Cyprus has been through a hard time recently – forest fires have ravaged the hills north of our port of call, Limassol; for an island that’s extremely reliant on tourism, Covid has been particularly tough; plus, the island’s seen a significant spike in cases over the past week. To what extent each of these factors affected what we saw today is hard to say, but Limassol was as quiet as I’ve ever seen it.
At this time of year, you’d expect the Old Town to be busy with tourists thronging its bars and souvenir shops. Instead, many of the shops were shut – their dusty windows a sign that maybe they’ve not opened at all for some time; while most of the pavement cafes were deathly quiet. Limassol has always been a bit scruffy in places, but devoid of people, some parts of town looked a little depressing.
However, just when we were wondering where all the people had gone, we headed to the waterfront, which was much smarter and much livelier (although still quieter than normal). Actually, the focus of Limassol is really changing – the building sites of smart high rise blocks further out of town along the coast, show that there is investment going on here. While, the flashy new marina that has been built, like a mini-Dubai marina or Cypriot Puerto Banus, should be busy when the tourists return. The only problem is that the Old Town seems to have been left behind a little – I hope that Limassol’s development programme has a plan to revitalise that.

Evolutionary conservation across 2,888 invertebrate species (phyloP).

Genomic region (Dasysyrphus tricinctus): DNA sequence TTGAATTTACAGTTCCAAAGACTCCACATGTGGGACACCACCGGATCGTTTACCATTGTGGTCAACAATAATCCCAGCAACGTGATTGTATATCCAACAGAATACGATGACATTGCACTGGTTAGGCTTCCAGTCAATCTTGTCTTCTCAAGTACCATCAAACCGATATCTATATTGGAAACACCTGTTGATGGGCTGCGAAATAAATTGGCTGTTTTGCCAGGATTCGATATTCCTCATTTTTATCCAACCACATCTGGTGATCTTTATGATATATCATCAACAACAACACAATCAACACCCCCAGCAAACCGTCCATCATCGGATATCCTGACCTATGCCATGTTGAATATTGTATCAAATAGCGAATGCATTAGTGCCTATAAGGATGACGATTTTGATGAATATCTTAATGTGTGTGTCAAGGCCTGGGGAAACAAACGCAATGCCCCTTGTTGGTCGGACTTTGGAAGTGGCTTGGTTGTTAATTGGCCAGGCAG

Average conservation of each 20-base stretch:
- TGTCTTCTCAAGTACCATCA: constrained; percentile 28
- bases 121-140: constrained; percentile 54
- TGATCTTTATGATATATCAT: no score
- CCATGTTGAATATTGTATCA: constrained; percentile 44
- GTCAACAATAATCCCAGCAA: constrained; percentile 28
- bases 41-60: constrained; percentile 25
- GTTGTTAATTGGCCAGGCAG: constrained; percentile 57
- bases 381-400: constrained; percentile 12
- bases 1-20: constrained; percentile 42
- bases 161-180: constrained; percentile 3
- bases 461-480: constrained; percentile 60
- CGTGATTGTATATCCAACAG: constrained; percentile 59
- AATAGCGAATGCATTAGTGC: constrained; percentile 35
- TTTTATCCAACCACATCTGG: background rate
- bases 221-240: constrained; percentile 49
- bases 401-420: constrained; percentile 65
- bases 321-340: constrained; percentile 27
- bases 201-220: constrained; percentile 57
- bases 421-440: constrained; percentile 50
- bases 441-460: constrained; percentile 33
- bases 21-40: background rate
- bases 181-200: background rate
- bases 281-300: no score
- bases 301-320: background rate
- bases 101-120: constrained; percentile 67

This is the first place on the cruise which has the feel of somewhere that’s really suffered during the pandemic – of course, everywhere has suffered, but a big place like this that relies so heavily on the mass market is maybe finding it a little slower to catch up.